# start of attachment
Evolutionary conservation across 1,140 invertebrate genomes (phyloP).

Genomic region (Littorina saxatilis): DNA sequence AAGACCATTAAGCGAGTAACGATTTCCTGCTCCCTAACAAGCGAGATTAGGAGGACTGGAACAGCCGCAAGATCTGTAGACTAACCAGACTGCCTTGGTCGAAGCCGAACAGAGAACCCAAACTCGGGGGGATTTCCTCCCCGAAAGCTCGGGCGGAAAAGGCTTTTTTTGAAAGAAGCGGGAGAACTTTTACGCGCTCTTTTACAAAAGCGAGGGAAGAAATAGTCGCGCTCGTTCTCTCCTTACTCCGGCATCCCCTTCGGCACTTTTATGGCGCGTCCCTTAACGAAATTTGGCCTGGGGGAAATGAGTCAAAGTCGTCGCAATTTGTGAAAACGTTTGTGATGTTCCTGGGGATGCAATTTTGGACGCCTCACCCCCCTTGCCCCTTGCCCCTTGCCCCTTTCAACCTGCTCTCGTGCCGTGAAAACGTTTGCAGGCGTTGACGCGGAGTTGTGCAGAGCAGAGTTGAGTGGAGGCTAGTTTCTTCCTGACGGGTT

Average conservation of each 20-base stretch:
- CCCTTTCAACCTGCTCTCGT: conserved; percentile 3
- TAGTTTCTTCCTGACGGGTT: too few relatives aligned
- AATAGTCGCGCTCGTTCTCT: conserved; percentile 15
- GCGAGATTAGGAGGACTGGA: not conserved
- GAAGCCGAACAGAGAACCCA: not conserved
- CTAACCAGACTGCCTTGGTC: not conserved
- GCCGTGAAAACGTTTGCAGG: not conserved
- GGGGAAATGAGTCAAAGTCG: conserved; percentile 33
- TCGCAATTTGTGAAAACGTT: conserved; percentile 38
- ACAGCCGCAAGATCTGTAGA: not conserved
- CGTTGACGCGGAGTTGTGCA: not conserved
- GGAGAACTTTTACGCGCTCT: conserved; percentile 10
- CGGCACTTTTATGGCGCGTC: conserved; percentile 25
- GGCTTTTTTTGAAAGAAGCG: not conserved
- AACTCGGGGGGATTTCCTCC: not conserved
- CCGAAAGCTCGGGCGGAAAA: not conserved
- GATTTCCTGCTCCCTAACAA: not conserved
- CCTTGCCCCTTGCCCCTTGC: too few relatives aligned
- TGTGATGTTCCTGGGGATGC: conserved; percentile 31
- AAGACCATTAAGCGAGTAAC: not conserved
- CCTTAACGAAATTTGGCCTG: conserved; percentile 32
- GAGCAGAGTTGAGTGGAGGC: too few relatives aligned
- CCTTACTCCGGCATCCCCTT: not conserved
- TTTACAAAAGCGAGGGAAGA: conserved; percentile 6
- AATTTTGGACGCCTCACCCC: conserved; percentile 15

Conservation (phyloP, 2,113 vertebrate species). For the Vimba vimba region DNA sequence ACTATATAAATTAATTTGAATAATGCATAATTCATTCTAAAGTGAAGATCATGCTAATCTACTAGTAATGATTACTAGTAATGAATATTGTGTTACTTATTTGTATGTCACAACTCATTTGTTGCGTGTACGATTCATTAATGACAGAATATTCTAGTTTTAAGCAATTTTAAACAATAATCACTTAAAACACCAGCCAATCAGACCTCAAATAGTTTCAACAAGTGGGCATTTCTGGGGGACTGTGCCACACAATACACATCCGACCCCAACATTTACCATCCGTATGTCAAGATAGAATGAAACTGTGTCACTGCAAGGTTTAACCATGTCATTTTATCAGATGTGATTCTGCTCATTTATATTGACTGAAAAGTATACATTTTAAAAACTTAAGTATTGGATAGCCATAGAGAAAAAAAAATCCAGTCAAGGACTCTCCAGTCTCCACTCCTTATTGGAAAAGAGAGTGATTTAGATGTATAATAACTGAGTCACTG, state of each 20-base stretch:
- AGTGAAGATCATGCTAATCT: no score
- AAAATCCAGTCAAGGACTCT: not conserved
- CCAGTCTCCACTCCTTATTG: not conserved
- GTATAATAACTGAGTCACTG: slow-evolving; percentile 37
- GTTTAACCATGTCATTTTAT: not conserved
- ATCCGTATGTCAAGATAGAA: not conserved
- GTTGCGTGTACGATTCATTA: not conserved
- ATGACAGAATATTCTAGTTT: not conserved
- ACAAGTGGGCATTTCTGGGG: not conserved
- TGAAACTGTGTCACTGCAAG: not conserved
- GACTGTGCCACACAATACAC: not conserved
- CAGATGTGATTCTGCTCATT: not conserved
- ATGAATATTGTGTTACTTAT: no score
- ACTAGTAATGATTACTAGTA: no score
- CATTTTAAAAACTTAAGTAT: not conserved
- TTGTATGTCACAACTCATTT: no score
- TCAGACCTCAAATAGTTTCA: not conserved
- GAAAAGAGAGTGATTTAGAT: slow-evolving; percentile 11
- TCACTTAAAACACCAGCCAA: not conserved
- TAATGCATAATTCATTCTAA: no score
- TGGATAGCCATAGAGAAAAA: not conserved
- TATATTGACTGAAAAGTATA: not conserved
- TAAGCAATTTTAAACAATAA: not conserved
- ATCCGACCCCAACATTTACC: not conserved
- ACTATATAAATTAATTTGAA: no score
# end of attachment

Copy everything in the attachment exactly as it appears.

Evolutionary conservation across 1,140 invertebrate genomes (phyloP).

Genomic region (Littorina saxatilis): DNA sequence AAGACCATTAAGCGAGTAACGATTTCCTGCTCCCTAACAAGCGAGATTAGGAGGACTGGAACAGCCGCAAGATCTGTAGACTAACCAGACTGCCTTGGTCGAAGCCGAACAGAGAACCCAAACTCGGGGGGATTTCCTCCCCGAAAGCTCGGGCGGAAAAGGCTTTTTTTGAAAGAAGCGGGAGAACTTTTACGCGCTCTTTTACAAAAGCGAGGGAAGAAATAGTCGCGCTCGTTCTCTCCTTACTCCGGCATCCCCTTCGGCACTTTTATGGCGCGTCCCTTAACGAAATTTGGCCTGGGGGAAATGAGTCAAAGTCGTCGCAATTTGTGAAAACGTTTGTGATGTTCCTGGGGATGCAATTTTGGACGCCTCACCCCCCTTGCCCCTTGCCCCTTGCCCCTTTCAACCTGCTCTCGTGCCGTGAAAACGTTTGCAGGCGTTGACGCGGAGTTGTGCAGAGCAGAGTTGAGTGGAGGCTAGTTTCTTCCTGACGGGTT

Average conservation of each 20-base stretch:
- CCCTTTCAACCTGCTCTCGT: conserved; percentile 3
- TAGTTTCTTCCTGACGGGTT: too few relatives aligned
- AATAGTCGCGCTCGTTCTCT: conserved; percentile 15
- GCGAGATTAGGAGGACTGGA: not conserved
- GAAGCCGAACAGAGAACCCA: not conserved
- CTAACCAGACTGCCTTGGTC: not conserved
- GCCGTGAAAACGTTTGCAGG: not conserved
- GGGGAAATGAGTCAAAGTCG: conserved; percentile 33
- TCGCAATTTGTGAAAACGTT: conserved; percentile 38
- ACAGCCGCAAGATCTGTAGA: not conserved
- CGTTGACGCGGAGTTGTGCA: not conserved
- GGAGAACTTTTACGCGCTCT: conserved; percentile 10
- CGGCACTTTTATGGCGCGTC: conserved; percentile 25
- GGCTTTTTTTGAAAGAAGCG: not conserved
- AACTCGGGGGGATTTCCTCC: not conserved
- CCGAAAGCTCGGGCGGAAAA: not conserved
- GATTTCCTGCTCCCTAACAA: not conserved
- CCTTGCCCCTTGCCCCTTGC: too few relatives aligned
- TGTGATGTTCCTGGGGATGC: conserved; percentile 31
- AAGACCATTAAGCGAGTAAC: not conserved
- CCTTAACGAAATTTGGCCTG: conserved; percentile 32
- GAGCAGAGTTGAGTGGAGGC: too few relatives aligned
- CCTTACTCCGGCATCCCCTT: not conserved
- TTTACAAAAGCGAGGGAAGA: conserved; percentile 6
- AATTTTGGACGCCTCACCCC: conserved; percentile 15

Conservation (phyloP, 2,113 vertebrate species). For the Vimba vimba region DNA sequence ACTATATAAATTAATTTGAATAATGCATAATTCATTCTAAAGTGAAGATCATGCTAATCTACTAGTAATGATTACTAGTAATGAATATTGTGTTACTTATTTGTATGTCACAACTCATTTGTTGCGTGTACGATTCATTAATGACAGAATATTCTAGTTTTAAGCAATTTTAAACAATAATCACTTAAAACACCAGCCAATCAGACCTCAAATAGTTTCAACAAGTGGGCATTTCTGGGGGACTGTGCCACACAATACACATCCGACCCCAACATTTACCATCCGTATGTCAAGATAGAATGAAACTGTGTCACTGCAAGGTTTAACCATGTCATTTTATCAGATGTGATTCTGCTCATTTATATTGACTGAAAAGTATACATTTTAAAAACTTAAGTATTGGATAGCCATAGAGAAAAAAAAATCCAGTCAAGGACTCTCCAGTCTCCACTCCTTATTGGAAAAGAGAGTGATTTAGATGTATAATAACTGAGTCACTG, state of each 20-base stretch:
- AGTGAAGATCATGCTAATCT: no score
- AAAATCCAGTCAAGGACTCT: not conserved
- CCAGTCTCCACTCCTTATTG: not conserved
- GTATAATAACTGAGTCACTG: slow-evolving; percentile 37
- GTTTAACCATGTCATTTTAT: not conserved
- ATCCGTATGTCAAGATAGAA: not conserved
- GTTGCGTGTACGATTCATTA: not conserved
- ATGACAGAATATTCTAGTTT: not conserved
- ACAAGTGGGCATTTCTGGGG: not conserved
- TGAAACTGTGTCACTGCAAG: not conserved
- GACTGTGCCACACAATACAC: not conserved
- CAGATGTGATTCTGCTCATT: not conserved
- ATGAATATTGTGTTACTTAT: no score
- ACTAGTAATGATTACTAGTA: no score
- CATTTTAAAAACTTAAGTAT: not conserved
- TTGTATGTCACAACTCATTT: no score
- TCAGACCTCAAATAGTTTCA: not conserved
- GAAAAGAGAGTGATTTAGAT: slow-evolving; percentile 11
- TCACTTAAAACACCAGCCAA: not conserved
- TAATGCATAATTCATTCTAA: no score
- TGGATAGCCATAGAGAAAAA: not conserved
- TATATTGACTGAAAAGTATA: not conserved
- TAAGCAATTTTAAACAATAA: not conserved
- ATCCGACCCCAACATTTACC: not conserved
- ACTATATAAATTAATTTGAA: no score